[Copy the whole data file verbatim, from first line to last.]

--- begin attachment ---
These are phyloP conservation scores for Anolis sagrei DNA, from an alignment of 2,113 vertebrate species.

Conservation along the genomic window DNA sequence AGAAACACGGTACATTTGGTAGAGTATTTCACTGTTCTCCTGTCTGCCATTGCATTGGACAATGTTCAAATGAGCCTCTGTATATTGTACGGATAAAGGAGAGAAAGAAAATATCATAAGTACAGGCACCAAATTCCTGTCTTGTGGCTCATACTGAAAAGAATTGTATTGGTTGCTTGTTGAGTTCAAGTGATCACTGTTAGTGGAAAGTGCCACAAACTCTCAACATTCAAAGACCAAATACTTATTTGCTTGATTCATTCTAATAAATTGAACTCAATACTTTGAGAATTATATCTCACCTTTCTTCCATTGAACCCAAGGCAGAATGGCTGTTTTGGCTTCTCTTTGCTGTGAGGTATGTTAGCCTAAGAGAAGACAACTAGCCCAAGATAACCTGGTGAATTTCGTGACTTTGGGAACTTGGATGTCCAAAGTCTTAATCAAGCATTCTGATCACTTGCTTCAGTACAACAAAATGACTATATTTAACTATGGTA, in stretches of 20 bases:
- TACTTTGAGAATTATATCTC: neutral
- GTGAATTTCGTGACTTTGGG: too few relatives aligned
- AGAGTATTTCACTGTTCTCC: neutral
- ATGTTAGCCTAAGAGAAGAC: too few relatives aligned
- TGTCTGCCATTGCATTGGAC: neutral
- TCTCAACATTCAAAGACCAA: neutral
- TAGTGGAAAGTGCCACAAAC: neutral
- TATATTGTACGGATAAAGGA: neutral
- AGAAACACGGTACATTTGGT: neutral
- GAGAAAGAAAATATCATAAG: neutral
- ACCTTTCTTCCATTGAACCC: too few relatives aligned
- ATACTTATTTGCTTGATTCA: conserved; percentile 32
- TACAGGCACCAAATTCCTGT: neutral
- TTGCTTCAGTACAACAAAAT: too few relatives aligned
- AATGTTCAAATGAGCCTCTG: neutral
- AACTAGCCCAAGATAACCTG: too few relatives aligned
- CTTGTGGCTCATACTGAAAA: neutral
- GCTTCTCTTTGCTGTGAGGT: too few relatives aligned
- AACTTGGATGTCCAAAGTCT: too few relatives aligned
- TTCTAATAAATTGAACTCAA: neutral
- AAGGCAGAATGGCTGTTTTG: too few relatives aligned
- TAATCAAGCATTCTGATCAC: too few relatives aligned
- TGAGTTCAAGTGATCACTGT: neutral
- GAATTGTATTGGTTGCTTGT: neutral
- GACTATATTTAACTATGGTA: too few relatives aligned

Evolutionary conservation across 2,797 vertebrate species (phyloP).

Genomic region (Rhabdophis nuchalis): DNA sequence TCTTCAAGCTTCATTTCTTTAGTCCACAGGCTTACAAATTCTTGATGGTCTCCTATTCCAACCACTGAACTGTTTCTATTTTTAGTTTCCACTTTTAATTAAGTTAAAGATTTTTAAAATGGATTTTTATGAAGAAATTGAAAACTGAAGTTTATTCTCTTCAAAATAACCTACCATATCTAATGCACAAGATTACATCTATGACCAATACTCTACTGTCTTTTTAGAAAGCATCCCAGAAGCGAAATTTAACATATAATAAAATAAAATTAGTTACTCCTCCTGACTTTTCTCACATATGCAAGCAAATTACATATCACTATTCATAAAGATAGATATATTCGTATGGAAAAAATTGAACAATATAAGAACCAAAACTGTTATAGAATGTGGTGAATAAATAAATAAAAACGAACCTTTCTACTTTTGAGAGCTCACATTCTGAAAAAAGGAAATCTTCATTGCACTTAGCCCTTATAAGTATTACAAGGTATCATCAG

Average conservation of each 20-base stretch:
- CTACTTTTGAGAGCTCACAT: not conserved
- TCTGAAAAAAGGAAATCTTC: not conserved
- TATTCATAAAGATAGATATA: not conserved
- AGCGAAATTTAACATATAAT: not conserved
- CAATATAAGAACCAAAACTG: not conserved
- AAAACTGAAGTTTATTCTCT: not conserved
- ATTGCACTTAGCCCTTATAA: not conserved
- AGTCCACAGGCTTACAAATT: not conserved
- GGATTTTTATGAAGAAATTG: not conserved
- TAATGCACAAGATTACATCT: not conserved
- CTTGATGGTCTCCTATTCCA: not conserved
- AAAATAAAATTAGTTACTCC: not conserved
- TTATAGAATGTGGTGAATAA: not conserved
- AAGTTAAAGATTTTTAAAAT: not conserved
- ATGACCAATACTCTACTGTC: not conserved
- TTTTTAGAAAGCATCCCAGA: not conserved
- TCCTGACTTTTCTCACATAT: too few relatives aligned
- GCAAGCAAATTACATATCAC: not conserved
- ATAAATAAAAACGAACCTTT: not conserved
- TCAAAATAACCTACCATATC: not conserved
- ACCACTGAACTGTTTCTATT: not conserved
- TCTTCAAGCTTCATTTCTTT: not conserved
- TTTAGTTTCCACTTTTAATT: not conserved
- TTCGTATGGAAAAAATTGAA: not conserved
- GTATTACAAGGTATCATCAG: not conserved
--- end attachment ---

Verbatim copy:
These are phyloP conservation scores for Anolis sagrei DNA, from an alignment of 2,113 vertebrate species.

Conservation along the genomic window DNA sequence AGAAACACGGTACATTTGGTAGAGTATTTCACTGTTCTCCTGTCTGCCATTGCATTGGACAATGTTCAAATGAGCCTCTGTATATTGTACGGATAAAGGAGAGAAAGAAAATATCATAAGTACAGGCACCAAATTCCTGTCTTGTGGCTCATACTGAAAAGAATTGTATTGGTTGCTTGTTGAGTTCAAGTGATCACTGTTAGTGGAAAGTGCCACAAACTCTCAACATTCAAAGACCAAATACTTATTTGCTTGATTCATTCTAATAAATTGAACTCAATACTTTGAGAATTATATCTCACCTTTCTTCCATTGAACCCAAGGCAGAATGGCTGTTTTGGCTTCTCTTTGCTGTGAGGTATGTTAGCCTAAGAGAAGACAACTAGCCCAAGATAACCTGGTGAATTTCGTGACTTTGGGAACTTGGATGTCCAAAGTCTTAATCAAGCATTCTGATCACTTGCTTCAGTACAACAAAATGACTATATTTAACTATGGTA, in stretches of 20 bases:
- TACTTTGAGAATTATATCTC: neutral
- GTGAATTTCGTGACTTTGGG: too few relatives aligned
- AGAGTATTTCACTGTTCTCC: neutral
- ATGTTAGCCTAAGAGAAGAC: too few relatives aligned
- TGTCTGCCATTGCATTGGAC: neutral
- TCTCAACATTCAAAGACCAA: neutral
- TAGTGGAAAGTGCCACAAAC: neutral
- TATATTGTACGGATAAAGGA: neutral
- AGAAACACGGTACATTTGGT: neutral
- GAGAAAGAAAATATCATAAG: neutral
- ACCTTTCTTCCATTGAACCC: too few relatives aligned
- ATACTTATTTGCTTGATTCA: conserved; percentile 32
- TACAGGCACCAAATTCCTGT: neutral
- TTGCTTCAGTACAACAAAAT: too few relatives aligned
- AATGTTCAAATGAGCCTCTG: neutral
- AACTAGCCCAAGATAACCTG: too few relatives aligned
- CTTGTGGCTCATACTGAAAA: neutral
- GCTTCTCTTTGCTGTGAGGT: too few relatives aligned
- AACTTGGATGTCCAAAGTCT: too few relatives aligned
- TTCTAATAAATTGAACTCAA: neutral
- AAGGCAGAATGGCTGTTTTG: too few relatives aligned
- TAATCAAGCATTCTGATCAC: too few relatives aligned
- TGAGTTCAAGTGATCACTGT: neutral
- GAATTGTATTGGTTGCTTGT: neutral
- GACTATATTTAACTATGGTA: too few relatives aligned

Evolutionary conservation across 2,797 vertebrate species (phyloP).

Genomic region (Rhabdophis nuchalis): DNA sequence TCTTCAAGCTTCATTTCTTTAGTCCACAGGCTTACAAATTCTTGATGGTCTCCTATTCCAACCACTGAACTGTTTCTATTTTTAGTTTCCACTTTTAATTAAGTTAAAGATTTTTAAAATGGATTTTTATGAAGAAATTGAAAACTGAAGTTTATTCTCTTCAAAATAACCTACCATATCTAATGCACAAGATTACATCTATGACCAATACTCTACTGTCTTTTTAGAAAGCATCCCAGAAGCGAAATTTAACATATAATAAAATAAAATTAGTTACTCCTCCTGACTTTTCTCACATATGCAAGCAAATTACATATCACTATTCATAAAGATAGATATATTCGTATGGAAAAAATTGAACAATATAAGAACCAAAACTGTTATAGAATGTGGTGAATAAATAAATAAAAACGAACCTTTCTACTTTTGAGAGCTCACATTCTGAAAAAAGGAAATCTTCATTGCACTTAGCCCTTATAAGTATTACAAGGTATCATCAG

Average conservation of each 20-base stretch:
- CTACTTTTGAGAGCTCACAT: not conserved
- TCTGAAAAAAGGAAATCTTC: not conserved
- TATTCATAAAGATAGATATA: not conserved
- AGCGAAATTTAACATATAAT: not conserved
- CAATATAAGAACCAAAACTG: not conserved
- AAAACTGAAGTTTATTCTCT: not conserved
- ATTGCACTTAGCCCTTATAA: not conserved
- AGTCCACAGGCTTACAAATT: not conserved
- GGATTTTTATGAAGAAATTG: not conserved
- TAATGCACAAGATTACATCT: not conserved
- CTTGATGGTCTCCTATTCCA: not conserved
- AAAATAAAATTAGTTACTCC: not conserved
- TTATAGAATGTGGTGAATAA: not conserved
- AAGTTAAAGATTTTTAAAAT: not conserved
- ATGACCAATACTCTACTGTC: not conserved
- TTTTTAGAAAGCATCCCAGA: not conserved
- TCCTGACTTTTCTCACATAT: too few relatives aligned
- GCAAGCAAATTACATATCAC: not conserved
- ATAAATAAAAACGAACCTTT: not conserved
- TCAAAATAACCTACCATATC: not conserved
- ACCACTGAACTGTTTCTATT: not conserved
- TCTTCAAGCTTCATTTCTTT: not conserved
- TTTAGTTTCCACTTTTAATT: not conserved
- TTCGTATGGAAAAAATTGAA: not conserved
- GTATTACAAGGTATCATCAG: not conserved